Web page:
The origins of the Anglo-Saxon
name Bawle come from its first bearer, who was a person who was bald deriving its origin from the Old English word Bealla,
which meant bald.
The surname may also refer to someone who had a rotund or stocky stature.
Early Origins of the Bawle family
The surname Bawle was first found in Cheshire
, where they held a family seat
from ancient times, long before the Norman Conquest
Early History of the Bawle family
This web page shows only a small excerpt of our Bawle research.Another 335 words (24 lines of text) covering the years 1381, 1887, 1631, 1690, 1680, 1626, 1640, 1631, 1690, 1675, 1664, 1530, 1553, 1992, 1637, 1530, 1553, 1992 and are included under the topic Early Bawle History in all our PDF Extended History products and printed products wherever possible.
Bawle Spelling Variations
The first dictionaries that appeared in the last few hundred
years did much to standardize the English language. Before that time, spelling variations
in names were a common occurrence. The language was changing, incorporating pieces of other languages, and the spelling of names changed with it. Bawle has been spelled many different ways, including Ball, Balle, Balls, Balders and others.
Early Notables of the Bawle family (pre 1700)
Notables of the family at this time include William Ball (or Balle, c. 1631-1690), an English astronomer; Sir Peter Ball (died 1680), an English lawyer and politician who sat in the House of Commons between 1626 and 1640, Attorney General to Queen Henrietta Maria; William Ball (Balle) (c.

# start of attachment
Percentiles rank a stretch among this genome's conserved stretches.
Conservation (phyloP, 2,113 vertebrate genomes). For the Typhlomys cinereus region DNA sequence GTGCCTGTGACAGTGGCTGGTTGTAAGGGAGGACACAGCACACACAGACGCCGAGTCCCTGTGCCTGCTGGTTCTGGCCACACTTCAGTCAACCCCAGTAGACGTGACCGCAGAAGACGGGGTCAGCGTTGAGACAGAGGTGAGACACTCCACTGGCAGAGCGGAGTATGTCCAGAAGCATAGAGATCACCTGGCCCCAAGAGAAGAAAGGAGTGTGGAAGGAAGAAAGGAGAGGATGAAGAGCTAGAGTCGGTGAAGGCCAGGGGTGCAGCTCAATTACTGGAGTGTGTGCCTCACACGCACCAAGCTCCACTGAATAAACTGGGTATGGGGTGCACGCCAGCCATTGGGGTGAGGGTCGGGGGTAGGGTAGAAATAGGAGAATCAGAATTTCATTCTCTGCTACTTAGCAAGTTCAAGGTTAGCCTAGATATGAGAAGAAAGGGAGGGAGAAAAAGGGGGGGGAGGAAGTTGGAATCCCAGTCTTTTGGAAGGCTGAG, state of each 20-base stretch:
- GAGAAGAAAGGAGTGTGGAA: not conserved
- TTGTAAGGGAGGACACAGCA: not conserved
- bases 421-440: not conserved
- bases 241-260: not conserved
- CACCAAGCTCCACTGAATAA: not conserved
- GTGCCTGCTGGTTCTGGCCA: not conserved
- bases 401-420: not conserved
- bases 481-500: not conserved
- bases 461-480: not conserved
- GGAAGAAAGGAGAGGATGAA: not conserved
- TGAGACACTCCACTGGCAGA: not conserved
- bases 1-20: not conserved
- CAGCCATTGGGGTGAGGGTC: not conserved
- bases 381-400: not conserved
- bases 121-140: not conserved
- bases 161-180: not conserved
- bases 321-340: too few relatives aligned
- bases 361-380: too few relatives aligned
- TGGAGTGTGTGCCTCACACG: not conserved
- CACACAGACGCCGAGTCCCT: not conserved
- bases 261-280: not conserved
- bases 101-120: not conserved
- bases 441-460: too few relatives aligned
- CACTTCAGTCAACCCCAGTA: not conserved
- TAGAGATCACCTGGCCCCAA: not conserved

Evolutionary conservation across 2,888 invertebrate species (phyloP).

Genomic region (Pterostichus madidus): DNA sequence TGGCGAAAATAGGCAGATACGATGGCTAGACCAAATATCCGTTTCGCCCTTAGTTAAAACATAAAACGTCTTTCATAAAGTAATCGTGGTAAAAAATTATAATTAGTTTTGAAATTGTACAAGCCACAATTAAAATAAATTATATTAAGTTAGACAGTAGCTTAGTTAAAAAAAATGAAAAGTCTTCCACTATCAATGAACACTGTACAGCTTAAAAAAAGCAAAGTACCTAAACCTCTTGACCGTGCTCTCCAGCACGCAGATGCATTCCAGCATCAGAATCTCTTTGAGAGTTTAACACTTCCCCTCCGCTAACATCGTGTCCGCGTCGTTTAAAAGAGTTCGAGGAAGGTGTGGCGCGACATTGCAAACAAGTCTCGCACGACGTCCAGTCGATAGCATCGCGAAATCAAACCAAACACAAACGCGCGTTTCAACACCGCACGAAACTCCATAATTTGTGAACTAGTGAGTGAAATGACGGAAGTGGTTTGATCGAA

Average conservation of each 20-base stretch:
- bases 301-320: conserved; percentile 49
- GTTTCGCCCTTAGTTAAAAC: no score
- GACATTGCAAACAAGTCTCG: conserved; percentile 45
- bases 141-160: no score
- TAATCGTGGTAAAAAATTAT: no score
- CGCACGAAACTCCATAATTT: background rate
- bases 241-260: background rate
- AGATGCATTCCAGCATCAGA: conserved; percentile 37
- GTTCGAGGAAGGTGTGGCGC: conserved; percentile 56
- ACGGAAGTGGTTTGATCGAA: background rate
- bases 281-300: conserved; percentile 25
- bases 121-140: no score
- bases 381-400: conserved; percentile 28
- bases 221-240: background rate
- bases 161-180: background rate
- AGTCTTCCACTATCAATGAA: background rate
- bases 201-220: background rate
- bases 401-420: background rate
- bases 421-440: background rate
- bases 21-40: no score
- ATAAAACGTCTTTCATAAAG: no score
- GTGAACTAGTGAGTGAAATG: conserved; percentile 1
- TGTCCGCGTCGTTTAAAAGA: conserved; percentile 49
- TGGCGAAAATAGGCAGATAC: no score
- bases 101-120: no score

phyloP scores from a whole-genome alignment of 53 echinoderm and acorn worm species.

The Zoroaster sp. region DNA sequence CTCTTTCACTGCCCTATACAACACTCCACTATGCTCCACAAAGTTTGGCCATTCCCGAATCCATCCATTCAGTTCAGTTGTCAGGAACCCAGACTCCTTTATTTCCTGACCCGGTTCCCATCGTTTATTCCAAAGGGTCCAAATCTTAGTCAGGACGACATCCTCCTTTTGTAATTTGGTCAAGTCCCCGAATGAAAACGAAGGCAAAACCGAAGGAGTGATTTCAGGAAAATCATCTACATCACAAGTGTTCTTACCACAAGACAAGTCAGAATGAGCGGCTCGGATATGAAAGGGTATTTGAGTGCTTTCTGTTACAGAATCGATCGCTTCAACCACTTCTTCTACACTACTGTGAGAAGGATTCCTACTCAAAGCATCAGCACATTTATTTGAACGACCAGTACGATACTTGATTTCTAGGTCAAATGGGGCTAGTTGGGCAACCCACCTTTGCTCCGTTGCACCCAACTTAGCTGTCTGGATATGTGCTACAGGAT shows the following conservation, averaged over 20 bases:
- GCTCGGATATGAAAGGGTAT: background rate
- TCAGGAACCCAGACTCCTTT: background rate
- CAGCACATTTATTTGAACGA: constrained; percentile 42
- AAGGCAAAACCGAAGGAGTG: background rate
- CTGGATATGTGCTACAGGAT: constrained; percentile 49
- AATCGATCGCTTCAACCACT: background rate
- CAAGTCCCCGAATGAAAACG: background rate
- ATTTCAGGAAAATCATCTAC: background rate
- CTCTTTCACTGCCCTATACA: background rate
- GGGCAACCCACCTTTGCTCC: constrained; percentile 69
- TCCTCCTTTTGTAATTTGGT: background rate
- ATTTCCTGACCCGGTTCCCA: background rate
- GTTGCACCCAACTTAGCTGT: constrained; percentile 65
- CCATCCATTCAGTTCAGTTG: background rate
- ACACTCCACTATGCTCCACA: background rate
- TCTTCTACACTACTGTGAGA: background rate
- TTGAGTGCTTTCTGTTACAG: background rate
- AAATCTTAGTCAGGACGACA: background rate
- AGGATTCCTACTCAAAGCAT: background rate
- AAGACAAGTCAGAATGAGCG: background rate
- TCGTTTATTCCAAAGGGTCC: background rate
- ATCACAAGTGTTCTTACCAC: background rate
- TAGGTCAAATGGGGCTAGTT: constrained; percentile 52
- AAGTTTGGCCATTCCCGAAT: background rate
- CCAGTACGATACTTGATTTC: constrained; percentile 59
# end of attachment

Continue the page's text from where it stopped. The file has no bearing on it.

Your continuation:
1631-1690), an English... Another 113 words (8 lines of text) are included under the topic Early Bawle Notables in all our PDF Extended History products and printed products wherever possible.
Migration of the Bawle family to Ireland
Some of the Bawle family moved to Ireland
, but this topic is not covered in this excerpt.Another 252 words (18 lines of text) about their life in Ireland is included in all our PDF Extended History products and printed products wherever possible.
Migration of the Bawle family to the New World and Oceana
Thousands of English families in this era began to emigrate the New World in search of land and freedom from religious and political persecution. Although the passage was expensive and the ships were dark, crowded, and unsafe, those who made the voyage safely were rewarded with opportunities unavailable to them in their homeland. Research into passenger and immigration lists has revealed some of the very first Bawles to arrive in North America: George Ball who settled in St. Christopher in 1635; Goodwife Ball settled in Virginia in 1623; Allen Ball settled in New Haven Conn. in 1630; Eliza Ball settled in Virginia in 1651.
The Bawle Motto
The motto was originally a war cry or slogan. Mottoes first began to be shown with arms in the 14th and 15th centuries, but were not in general use until the 17th century. Thus the oldest coats of arms generally do not include a motto. Mottoes seldom form part of the grant of arms: Under most heraldic authorities, a motto is an optional component of the coat of arms, and can be added to or changed at will; many families have chosen not to display a motto.
Motto: Fulcrum dignitatis virtus
Motto Translation: Virtue is the support of dignity